Tony Blair and the al-Qaeda bar, including white-shoe firms like Covington and Burling and nonprofit terrorist fronts like CAGE in the UK, swore that he was “wrongfully imprisoned” and “posed no threat.”
Last week, he killed 20 in a suicide-bomb attack on an Iraqi Army base in Mosul.
A suicide bomber who attacked a military base in Iraq this week was a former Guantanamo Bay detainee freed in 2004 after Britain lobbied for his release, raising questions about the ability of security services to track the whereabouts of potential terrorists.
The Islamic State group identified the bomber as Abu Zakariya al-Britani, and two British security officials also confirmed the man was a 50-year-old Briton formerly known as Ronald Fiddler and as Jamal al-Harith.
He was one of 16 men paid a total of 10 million pounds (now worth $12.4 million) in compensation in 2010, when the British government settled a lawsuit alleging its intelligence agencies were complicit in the torture of prisoners at Guantanamo Bay, according to the officials.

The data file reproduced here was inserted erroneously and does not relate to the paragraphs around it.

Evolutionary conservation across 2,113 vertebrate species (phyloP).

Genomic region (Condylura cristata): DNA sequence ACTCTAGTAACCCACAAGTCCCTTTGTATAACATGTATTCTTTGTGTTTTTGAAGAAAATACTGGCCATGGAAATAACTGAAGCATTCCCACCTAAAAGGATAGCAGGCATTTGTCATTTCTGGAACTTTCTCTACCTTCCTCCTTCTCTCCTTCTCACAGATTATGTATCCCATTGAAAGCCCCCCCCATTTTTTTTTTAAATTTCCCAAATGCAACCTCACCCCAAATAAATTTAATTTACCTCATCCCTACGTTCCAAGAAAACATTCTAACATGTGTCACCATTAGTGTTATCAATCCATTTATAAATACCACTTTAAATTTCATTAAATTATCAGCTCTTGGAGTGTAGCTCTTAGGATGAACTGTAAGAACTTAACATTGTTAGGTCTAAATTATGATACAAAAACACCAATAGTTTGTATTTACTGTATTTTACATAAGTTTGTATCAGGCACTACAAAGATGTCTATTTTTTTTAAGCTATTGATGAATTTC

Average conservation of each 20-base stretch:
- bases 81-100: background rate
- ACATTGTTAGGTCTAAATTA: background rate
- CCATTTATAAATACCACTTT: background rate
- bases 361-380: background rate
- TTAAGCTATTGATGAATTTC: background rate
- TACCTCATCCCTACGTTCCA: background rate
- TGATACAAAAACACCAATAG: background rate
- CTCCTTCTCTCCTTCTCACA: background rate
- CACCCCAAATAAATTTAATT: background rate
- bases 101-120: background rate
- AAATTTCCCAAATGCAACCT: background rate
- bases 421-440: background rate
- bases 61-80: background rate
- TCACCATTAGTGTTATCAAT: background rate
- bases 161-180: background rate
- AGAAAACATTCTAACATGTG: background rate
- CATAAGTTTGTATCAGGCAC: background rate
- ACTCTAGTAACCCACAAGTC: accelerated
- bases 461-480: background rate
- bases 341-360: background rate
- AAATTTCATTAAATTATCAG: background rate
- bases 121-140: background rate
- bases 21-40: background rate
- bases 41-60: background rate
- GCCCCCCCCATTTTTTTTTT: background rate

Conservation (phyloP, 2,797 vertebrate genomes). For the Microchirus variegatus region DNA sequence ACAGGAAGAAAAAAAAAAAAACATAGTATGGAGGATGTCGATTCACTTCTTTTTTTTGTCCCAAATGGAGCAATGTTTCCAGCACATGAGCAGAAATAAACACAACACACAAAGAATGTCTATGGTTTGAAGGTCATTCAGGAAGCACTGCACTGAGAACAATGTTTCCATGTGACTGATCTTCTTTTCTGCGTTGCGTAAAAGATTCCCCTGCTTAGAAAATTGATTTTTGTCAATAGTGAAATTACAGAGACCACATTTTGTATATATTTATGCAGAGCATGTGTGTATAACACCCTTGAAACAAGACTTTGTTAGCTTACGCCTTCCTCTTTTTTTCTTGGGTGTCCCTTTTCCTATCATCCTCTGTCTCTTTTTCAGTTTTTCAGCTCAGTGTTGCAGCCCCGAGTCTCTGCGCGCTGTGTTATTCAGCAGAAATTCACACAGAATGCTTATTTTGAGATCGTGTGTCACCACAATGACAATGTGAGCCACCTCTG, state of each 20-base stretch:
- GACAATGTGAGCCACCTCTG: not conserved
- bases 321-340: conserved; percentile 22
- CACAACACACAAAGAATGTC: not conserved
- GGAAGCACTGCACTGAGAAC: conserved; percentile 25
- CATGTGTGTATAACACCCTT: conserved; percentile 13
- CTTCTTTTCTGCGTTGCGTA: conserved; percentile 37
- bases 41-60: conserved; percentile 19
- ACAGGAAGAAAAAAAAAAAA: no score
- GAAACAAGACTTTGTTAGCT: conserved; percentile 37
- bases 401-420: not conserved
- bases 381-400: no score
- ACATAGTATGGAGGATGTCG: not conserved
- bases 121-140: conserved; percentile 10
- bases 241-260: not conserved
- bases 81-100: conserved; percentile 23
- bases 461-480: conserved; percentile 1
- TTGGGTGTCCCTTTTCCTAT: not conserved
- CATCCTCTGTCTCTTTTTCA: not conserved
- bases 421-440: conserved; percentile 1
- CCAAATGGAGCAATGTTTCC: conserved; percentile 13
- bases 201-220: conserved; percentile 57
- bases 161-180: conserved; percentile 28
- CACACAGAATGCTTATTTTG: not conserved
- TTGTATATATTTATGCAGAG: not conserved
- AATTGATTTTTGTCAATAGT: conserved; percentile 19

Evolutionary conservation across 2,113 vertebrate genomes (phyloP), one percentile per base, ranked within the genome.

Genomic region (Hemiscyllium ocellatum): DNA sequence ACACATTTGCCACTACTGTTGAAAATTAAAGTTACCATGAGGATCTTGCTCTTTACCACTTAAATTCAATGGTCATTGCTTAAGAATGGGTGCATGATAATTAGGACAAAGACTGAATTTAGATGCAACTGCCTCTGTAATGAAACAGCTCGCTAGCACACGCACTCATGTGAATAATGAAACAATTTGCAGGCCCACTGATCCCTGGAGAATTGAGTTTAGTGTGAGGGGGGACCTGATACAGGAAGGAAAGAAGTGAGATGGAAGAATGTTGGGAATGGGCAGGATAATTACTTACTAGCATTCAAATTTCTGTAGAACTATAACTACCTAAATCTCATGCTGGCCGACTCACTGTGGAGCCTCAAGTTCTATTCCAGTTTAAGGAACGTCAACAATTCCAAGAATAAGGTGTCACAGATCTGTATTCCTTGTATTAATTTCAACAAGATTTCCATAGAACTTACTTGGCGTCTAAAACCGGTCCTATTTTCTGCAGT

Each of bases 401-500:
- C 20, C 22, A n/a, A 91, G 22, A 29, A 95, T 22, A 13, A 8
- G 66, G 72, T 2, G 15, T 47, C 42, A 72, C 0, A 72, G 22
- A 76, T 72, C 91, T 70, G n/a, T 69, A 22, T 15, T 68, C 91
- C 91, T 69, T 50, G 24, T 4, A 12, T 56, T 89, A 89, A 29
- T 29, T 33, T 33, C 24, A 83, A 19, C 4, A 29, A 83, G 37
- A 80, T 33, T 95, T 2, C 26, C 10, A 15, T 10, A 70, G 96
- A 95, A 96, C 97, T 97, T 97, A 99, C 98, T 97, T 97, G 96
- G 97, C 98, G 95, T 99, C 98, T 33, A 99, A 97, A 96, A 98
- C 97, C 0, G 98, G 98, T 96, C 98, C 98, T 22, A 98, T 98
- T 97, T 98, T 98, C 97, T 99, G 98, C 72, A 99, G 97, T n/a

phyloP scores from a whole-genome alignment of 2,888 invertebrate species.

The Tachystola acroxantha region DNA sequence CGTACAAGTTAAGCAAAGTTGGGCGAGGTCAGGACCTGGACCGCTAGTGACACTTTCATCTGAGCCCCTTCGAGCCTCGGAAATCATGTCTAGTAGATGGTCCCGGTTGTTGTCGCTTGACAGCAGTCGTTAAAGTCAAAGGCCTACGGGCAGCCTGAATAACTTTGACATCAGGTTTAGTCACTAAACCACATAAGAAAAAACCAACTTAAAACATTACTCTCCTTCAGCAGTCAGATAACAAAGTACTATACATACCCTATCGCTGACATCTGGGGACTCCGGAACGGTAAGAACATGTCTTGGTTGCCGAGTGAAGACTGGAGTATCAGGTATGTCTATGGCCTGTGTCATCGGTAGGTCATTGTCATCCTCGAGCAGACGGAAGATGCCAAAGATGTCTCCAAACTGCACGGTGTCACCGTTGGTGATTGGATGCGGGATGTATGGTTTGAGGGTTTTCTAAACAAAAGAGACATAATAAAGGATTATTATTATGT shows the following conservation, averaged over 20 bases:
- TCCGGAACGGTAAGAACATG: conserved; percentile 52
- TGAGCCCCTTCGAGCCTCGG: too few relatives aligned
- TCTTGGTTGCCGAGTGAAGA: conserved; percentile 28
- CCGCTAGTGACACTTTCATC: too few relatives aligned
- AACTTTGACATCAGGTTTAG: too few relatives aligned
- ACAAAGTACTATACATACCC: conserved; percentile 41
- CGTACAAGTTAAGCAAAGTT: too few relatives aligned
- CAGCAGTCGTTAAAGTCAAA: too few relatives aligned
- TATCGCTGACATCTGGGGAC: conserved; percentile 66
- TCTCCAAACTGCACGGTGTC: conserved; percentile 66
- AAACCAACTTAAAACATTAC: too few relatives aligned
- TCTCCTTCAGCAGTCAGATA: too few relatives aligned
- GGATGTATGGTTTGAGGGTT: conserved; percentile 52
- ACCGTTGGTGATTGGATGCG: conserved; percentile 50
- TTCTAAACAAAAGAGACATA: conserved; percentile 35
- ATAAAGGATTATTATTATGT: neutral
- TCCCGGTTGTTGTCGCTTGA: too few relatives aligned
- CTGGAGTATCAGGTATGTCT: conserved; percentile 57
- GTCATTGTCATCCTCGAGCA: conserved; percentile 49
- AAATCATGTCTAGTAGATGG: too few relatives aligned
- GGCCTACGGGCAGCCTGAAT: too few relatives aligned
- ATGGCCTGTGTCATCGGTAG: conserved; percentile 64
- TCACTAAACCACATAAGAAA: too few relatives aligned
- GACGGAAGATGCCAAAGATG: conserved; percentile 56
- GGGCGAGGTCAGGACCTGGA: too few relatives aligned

The Telegraph has further information, including a helpful timeline.
Jamal al-Harith A timeline of terror
Born as Ronald Fiddler in Manchester to parents of Jamaican origin
Travels to Sudan with “Abu Bakr, a well-known al-Qaeda operative”, his US prisoner file shows
Thought to have changed his name to Jamal al-Harith following Muslim conversion
Travels to the Pakistani city of Quetta for what he claimed was a religious holiday
Arrested by US forces in Pakistan as a suspected Taliban sympathiser
Sent to the US detention camp at Guantanamo Bay in Cuba
2004Released from Guantanamo and successfully claims £1 million compensation after saying British agents knew or were complicit in his mistreatment
Enters Syria via Turkey in 2014 to join ISIL
Killed in a suicide bomb attack in Mosul
On the plus side, the son of a bitch is dead.
Fun fact: of the five Britons known to have joined ISIL and carried out terrorist attacks, a majority were from “the immigrant community.” How big a majority? Five of Five.